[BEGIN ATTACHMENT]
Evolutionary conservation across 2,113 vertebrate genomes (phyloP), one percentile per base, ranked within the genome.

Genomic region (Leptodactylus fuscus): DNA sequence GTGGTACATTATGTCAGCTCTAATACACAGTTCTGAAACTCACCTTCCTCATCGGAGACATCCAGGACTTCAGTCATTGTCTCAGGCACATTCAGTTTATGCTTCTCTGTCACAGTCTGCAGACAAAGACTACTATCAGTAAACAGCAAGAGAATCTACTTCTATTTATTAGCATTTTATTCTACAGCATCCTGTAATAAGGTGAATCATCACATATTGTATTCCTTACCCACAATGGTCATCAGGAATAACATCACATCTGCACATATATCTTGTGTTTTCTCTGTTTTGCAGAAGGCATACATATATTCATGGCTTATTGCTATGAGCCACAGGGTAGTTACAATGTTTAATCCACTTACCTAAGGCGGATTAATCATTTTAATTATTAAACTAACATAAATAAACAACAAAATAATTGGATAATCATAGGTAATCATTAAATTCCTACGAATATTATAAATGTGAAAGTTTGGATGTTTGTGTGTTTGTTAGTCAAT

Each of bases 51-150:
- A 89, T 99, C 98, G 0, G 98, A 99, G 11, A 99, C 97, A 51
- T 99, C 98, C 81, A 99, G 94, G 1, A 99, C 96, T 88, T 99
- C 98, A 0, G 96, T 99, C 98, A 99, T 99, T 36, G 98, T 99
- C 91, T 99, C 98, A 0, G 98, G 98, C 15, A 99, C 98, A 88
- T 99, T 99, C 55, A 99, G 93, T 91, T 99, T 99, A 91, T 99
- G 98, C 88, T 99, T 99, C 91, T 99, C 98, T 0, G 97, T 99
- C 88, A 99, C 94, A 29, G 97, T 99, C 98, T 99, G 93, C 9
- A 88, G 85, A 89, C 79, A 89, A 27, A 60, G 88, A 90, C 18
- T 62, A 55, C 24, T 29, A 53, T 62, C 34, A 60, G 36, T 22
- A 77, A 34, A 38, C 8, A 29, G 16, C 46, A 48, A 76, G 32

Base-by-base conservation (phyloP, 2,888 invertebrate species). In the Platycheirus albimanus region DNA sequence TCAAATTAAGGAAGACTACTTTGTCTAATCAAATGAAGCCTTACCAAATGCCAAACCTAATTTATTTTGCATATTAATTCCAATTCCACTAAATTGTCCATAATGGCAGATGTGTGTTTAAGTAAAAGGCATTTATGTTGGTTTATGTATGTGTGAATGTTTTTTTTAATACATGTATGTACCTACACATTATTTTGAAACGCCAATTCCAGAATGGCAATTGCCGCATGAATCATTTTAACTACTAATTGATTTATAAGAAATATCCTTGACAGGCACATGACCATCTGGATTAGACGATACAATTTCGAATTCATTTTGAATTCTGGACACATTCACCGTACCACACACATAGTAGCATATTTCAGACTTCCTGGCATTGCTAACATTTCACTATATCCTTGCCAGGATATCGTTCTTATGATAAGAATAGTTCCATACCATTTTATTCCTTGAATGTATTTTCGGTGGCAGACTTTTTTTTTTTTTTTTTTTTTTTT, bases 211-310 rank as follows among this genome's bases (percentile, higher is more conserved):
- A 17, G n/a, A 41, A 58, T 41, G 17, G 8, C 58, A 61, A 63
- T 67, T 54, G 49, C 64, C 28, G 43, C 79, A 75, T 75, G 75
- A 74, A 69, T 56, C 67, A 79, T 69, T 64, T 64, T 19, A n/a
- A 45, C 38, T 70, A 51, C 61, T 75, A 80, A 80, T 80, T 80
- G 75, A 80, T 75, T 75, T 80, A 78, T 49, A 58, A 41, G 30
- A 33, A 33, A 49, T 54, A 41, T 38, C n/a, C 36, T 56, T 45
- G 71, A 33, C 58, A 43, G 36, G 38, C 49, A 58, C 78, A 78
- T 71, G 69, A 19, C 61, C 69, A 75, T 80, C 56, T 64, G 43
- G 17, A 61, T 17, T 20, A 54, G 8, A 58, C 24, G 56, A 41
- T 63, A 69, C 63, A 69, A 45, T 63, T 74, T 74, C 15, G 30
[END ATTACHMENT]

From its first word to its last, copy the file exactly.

Evolutionary conservation across 2,113 vertebrate genomes (phyloP), one percentile per base, ranked within the genome.

Genomic region (Leptodactylus fuscus): DNA sequence GTGGTACATTATGTCAGCTCTAATACACAGTTCTGAAACTCACCTTCCTCATCGGAGACATCCAGGACTTCAGTCATTGTCTCAGGCACATTCAGTTTATGCTTCTCTGTCACAGTCTGCAGACAAAGACTACTATCAGTAAACAGCAAGAGAATCTACTTCTATTTATTAGCATTTTATTCTACAGCATCCTGTAATAAGGTGAATCATCACATATTGTATTCCTTACCCACAATGGTCATCAGGAATAACATCACATCTGCACATATATCTTGTGTTTTCTCTGTTTTGCAGAAGGCATACATATATTCATGGCTTATTGCTATGAGCCACAGGGTAGTTACAATGTTTAATCCACTTACCTAAGGCGGATTAATCATTTTAATTATTAAACTAACATAAATAAACAACAAAATAATTGGATAATCATAGGTAATCATTAAATTCCTACGAATATTATAAATGTGAAAGTTTGGATGTTTGTGTGTTTGTTAGTCAAT

Each of bases 51-150:
- A 89, T 99, C 98, G 0, G 98, A 99, G 11, A 99, C 97, A 51
- T 99, C 98, C 81, A 99, G 94, G 1, A 99, C 96, T 88, T 99
- C 98, A 0, G 96, T 99, C 98, A 99, T 99, T 36, G 98, T 99
- C 91, T 99, C 98, A 0, G 98, G 98, C 15, A 99, C 98, A 88
- T 99, T 99, C 55, A 99, G 93, T 91, T 99, T 99, A 91, T 99
- G 98, C 88, T 99, T 99, C 91, T 99, C 98, T 0, G 97, T 99
- C 88, A 99, C 94, A 29, G 97, T 99, C 98, T 99, G 93, C 9
- A 88, G 85, A 89, C 79, A 89, A 27, A 60, G 88, A 90, C 18
- T 62, A 55, C 24, T 29, A 53, T 62, C 34, A 60, G 36, T 22
- A 77, A 34, A 38, C 8, A 29, G 16, C 46, A 48, A 76, G 32

Base-by-base conservation (phyloP, 2,888 invertebrate species). In the Platycheirus albimanus region DNA sequence TCAAATTAAGGAAGACTACTTTGTCTAATCAAATGAAGCCTTACCAAATGCCAAACCTAATTTATTTTGCATATTAATTCCAATTCCACTAAATTGTCCATAATGGCAGATGTGTGTTTAAGTAAAAGGCATTTATGTTGGTTTATGTATGTGTGAATGTTTTTTTTAATACATGTATGTACCTACACATTATTTTGAAACGCCAATTCCAGAATGGCAATTGCCGCATGAATCATTTTAACTACTAATTGATTTATAAGAAATATCCTTGACAGGCACATGACCATCTGGATTAGACGATACAATTTCGAATTCATTTTGAATTCTGGACACATTCACCGTACCACACACATAGTAGCATATTTCAGACTTCCTGGCATTGCTAACATTTCACTATATCCTTGCCAGGATATCGTTCTTATGATAAGAATAGTTCCATACCATTTTATTCCTTGAATGTATTTTCGGTGGCAGACTTTTTTTTTTTTTTTTTTTTTTTT, bases 211-310 rank as follows among this genome's bases (percentile, higher is more conserved):
- A 17, G n/a, A 41, A 58, T 41, G 17, G 8, C 58, A 61, A 63
- T 67, T 54, G 49, C 64, C 28, G 43, C 79, A 75, T 75, G 75
- A 74, A 69, T 56, C 67, A 79, T 69, T 64, T 64, T 19, A n/a
- A 45, C 38, T 70, A 51, C 61, T 75, A 80, A 80, T 80, T 80
- G 75, A 80, T 75, T 75, T 80, A 78, T 49, A 58, A 41, G 30
- A 33, A 33, A 49, T 54, A 41, T 38, C n/a, C 36, T 56, T 45
- G 71, A 33, C 58, A 43, G 36, G 38, C 49, A 58, C 78, A 78
- T 71, G 69, A 19, C 61, C 69, A 75, T 80, C 56, T 64, G 43
- G 17, A 61, T 17, T 20, A 54, G 8, A 58, C 24, G 56, A 41
- T 63, A 69, C 63, A 69, A 45, T 63, T 74, T 74, C 15, G 30